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How to Make Money When the Market Goes Down


Do you have money invested in the stock market? If you do, I can say with 99% certainty that you are hoping the economy becomes strong and the market goes up, because then your stock investments are likely to go up as well. But, did you know there are people out there that are making money when the stock market is going down? Sounds crazy, right? But it’s absolutely true and can be accomplished by using options.

Call Options and Put Options

Have you ever heard anyone talking about buying on options in regard to the stock market? At the time, you probably didn’t know exactly what they meant, but keep reading and you’ll soon find out! When you buy an option, it means exactly what it sounds like. You’re paying a small amount of money to give yourself the option of either buying or selling the stock at a later date.

Call Option

The easiest option to understand is the call option. This option allows you pay a small amount of money (compared to the stock price) in order to have the option of paying today’s price at a future date. In other words, let’s say you think a particular stock is going to go up in value in the next month or so (options have varying lengths before they expire). Buy paying a few bucks a share, you now reserved the right to buy the stock at the current price, even though it may skyrocket in value. If the stock price does indeed go up, then you can exercise your option by purchasing the share at the original price and then reselling them at the current market price – netting you an overall profit (a more detailed example will come soon).

Put Option

A put option is sometimes more difficult to understand, but it’s a great way to make money when the stock value goes down. If you think a particular stock is overvalued and will inevitably go down in the near future, you can buy an option an secure your right to sell at the current stock price. Then, if the stock does go down, you can buy the shares at that reduced stock price and sell them at the high price that you secured when you bought the options.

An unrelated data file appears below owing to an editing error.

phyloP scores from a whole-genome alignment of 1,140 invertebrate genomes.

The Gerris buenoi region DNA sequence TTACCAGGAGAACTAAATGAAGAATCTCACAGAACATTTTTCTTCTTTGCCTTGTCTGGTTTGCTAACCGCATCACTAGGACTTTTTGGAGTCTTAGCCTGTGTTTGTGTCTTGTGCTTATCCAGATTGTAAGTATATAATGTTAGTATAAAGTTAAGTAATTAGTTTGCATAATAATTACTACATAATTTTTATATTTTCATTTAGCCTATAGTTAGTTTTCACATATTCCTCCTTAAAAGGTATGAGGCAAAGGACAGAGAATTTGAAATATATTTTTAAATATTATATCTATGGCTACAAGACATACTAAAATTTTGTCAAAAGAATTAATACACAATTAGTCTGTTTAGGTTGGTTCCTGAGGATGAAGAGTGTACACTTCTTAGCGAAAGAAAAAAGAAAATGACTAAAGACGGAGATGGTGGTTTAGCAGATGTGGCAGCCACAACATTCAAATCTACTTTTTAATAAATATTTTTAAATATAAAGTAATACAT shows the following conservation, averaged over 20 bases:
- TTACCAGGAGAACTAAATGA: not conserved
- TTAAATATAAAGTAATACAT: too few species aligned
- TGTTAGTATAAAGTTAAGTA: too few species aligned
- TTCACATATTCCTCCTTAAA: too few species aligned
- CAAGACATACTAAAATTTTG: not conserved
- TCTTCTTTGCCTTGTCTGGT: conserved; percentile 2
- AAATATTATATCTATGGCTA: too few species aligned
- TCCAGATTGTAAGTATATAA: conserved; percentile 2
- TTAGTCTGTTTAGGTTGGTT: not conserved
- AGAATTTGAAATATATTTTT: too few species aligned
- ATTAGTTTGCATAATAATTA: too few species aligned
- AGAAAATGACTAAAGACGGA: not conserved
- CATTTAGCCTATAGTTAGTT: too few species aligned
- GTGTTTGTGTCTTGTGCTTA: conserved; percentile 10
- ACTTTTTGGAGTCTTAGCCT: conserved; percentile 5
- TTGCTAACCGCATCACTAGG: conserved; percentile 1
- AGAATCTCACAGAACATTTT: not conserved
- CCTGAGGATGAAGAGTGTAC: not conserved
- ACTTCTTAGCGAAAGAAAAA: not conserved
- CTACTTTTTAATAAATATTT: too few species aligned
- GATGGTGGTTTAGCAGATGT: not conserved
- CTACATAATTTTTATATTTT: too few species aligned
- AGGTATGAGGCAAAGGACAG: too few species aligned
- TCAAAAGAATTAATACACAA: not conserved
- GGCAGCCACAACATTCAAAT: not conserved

The Math Behind the Options

Let’s pretend that there’s a company called XYZ. Their stock price is currently valued at $50. You speculate that the stock is currently undervalued and purchase a call option at $3 per share. Typically, you cannot purchase an option for just a single stock. Instead, these options are purchased in lots of 100. So, when you purchase your call option, you’ll initially pay $300 (per share price of $3 times 100 shares). If your speculation turns out to be correct and the stock price rises to $60, you’ve just earned yourself $1,000 minus the $300 you paid for the option, which nets you a total earnings of $700. Not too shabby for a $300 investment.

If, however, the stock did not increase, but rather, stayed the same price or less, then you simply choose not to exercise your option and you lose the $300 that you invested in the first place.

Now, what about a put option? What if you think that $50 stock is going to go down? Let’s say this option current costs $2, so for $200, you purchase the option to sell the 100 shares at the current price of $50 after a designated period of time (let’s just say it’s 30 days). On the 25th day, you take a look at the stock price and sure enough, it plummeted to $35 a share. You decide to exercise your option and buy the 100 shares at the price of $35 and then you quickly sell them at the agreed-upon $50 for your option. You have just made yourself $1,300 on a stock that went down in value ($1,500 minus the $200 option cost).